I donâ€™t tend to take gameplay personally, Iâ€™m usually well balanced enough to divorce my emotions from bad choices in game design. But I swear this game is doing it deliberately.
A-Men 2 drops you in to the shoes of a gaggle of stupid, self-satisfied would-be action-men who think theyâ€™re really funny. And theyâ€™re not. Not even a little bit. Their aim, by working together, controlled in turn by you, is to kill enough idiot guards for the helicopter to arrive at the LZ and take them out of this horrible nightmare. The A-Men themselves all have different abilities that are used to complete each level, one is good at traversal and general getting around, one is a builder, one carries things and shoutsâ€¦ Oh and one has a hat. The guardsâ€™ deaths are largely environmental, with explosives, spinning saws, big rocks, and long drops. And your task is to figure out how to exploit their idiocy, pull the right levers and get them to walk in to traps. If they see you they will run after you and stab you with their bayonets, presumably because the guns attached to them donâ€™t work. So itâ€™s a puzzle game, a really hard one. But itâ€™s also a game of skill.
The skill being, to stay sane whilst you fight against the brutally unforgiving hazards, some seriously long-sighted collision detection, and the Worst Jumping in The World. So once you figure out what to do, the battle isnâ€™t nearly won. It requires patience, but this game does virtually nothing to get you on-sideÂ and generate that patience, it tries to be charming, but itâ€™s not. Itâ€™s like Darren Day*. The cause isnâ€™t helped by the most irritating lo-fi soundtrack and the most annoying character chatter ever written in to a videogame. Itâ€™s guilty of the kind of self-referential nonsense that only works in a Tim Schafer game. Anywhere else itâ€™s just derivative. Games like this are supposed to make you feel smart, but thatâ€™s hard when you constantly feel like youâ€™re intelligence is being insulted.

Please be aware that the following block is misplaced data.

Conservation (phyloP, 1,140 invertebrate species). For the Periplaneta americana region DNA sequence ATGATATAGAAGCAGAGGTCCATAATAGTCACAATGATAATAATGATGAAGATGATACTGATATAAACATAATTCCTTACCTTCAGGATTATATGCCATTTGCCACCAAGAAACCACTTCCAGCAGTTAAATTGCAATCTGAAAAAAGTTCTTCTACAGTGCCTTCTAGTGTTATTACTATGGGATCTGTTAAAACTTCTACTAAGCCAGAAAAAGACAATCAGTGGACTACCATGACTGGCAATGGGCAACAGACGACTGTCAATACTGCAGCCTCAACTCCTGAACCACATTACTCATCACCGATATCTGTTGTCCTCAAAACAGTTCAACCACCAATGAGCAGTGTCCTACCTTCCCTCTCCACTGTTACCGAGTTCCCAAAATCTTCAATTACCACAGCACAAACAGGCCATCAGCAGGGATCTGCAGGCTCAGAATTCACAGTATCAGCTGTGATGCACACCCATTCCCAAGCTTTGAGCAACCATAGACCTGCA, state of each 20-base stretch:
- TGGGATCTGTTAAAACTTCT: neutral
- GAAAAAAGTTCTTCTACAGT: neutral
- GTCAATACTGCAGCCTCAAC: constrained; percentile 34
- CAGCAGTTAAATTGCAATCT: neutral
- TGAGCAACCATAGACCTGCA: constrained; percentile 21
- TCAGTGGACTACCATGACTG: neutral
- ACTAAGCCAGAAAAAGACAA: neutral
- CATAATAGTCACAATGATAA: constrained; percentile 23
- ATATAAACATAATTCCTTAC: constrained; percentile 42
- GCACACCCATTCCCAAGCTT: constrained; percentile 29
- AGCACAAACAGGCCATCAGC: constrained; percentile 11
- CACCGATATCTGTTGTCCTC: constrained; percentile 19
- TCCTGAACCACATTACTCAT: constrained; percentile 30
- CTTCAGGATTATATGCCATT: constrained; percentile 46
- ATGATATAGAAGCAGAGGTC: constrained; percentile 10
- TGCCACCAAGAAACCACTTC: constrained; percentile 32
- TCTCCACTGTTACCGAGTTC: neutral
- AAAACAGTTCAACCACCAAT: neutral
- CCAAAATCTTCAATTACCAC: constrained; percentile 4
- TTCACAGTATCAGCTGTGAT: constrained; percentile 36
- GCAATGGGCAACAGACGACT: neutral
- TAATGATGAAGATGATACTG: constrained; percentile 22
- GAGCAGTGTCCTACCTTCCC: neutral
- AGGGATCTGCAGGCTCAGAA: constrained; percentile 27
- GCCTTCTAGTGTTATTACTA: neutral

A-Men 2 seems to work on the assumption that the harder something is to achieve, the greater the satisfaction gained in the achievement. And thatâ€™s not (wholly) untrue. But this game appears – by embodying that rule absolutely, at the expense of anything else, like fun – to have become its own exception. Every level completed (every pigginâ€™ level) came with not satisfaction, but grinding resentment and ultimately relief. Every feature of this game seems to come out of an ethos prevalent when people still had Ataris and Spectrums, we expected games to be impossibly difficult, lacking charm and wholly unfair then, thatâ€™s just how it was. But itâ€™s 2013 and weâ€™ve been spoiled. I have no problem with hard games. But a game this dull has no business being this hard. I mean, if it was 1991 and I got this game on my Amiga 500 Iâ€™d like it. But nowâ€¦ It just doesnâ€™t stand up.
Reviewed on PS3
*To those whose question is â€˜whoâ€™s Darren Day?â€™ My reply is â€˜Exactlyâ€™.